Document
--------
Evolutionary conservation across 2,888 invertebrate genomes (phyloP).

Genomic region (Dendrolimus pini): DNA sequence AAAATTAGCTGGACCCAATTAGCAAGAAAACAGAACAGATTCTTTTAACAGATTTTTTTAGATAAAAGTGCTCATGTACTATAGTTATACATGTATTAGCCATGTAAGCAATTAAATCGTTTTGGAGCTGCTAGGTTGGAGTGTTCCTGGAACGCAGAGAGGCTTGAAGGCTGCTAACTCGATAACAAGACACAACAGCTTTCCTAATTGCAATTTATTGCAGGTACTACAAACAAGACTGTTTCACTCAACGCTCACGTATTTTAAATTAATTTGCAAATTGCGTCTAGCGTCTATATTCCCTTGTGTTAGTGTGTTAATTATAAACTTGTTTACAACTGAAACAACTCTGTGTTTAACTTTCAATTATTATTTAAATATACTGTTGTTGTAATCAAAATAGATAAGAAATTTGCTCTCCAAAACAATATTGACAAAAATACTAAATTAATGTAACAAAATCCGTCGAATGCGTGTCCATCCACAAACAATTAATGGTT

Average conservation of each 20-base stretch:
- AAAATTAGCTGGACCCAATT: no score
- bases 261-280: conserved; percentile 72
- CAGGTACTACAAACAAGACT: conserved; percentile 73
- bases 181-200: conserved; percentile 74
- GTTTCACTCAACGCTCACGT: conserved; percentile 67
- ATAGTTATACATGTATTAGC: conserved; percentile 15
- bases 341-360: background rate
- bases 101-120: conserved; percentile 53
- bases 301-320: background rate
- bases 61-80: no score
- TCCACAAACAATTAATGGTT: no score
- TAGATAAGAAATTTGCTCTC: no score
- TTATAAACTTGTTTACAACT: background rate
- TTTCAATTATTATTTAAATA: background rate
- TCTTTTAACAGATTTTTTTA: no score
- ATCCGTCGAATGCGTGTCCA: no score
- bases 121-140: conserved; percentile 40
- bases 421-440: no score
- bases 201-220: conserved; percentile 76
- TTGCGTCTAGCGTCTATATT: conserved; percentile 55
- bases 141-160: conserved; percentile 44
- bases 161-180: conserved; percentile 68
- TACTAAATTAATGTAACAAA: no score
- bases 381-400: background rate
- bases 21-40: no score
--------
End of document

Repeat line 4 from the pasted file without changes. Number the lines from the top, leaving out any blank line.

- AAAATTAGCTGGACCCAATT: no score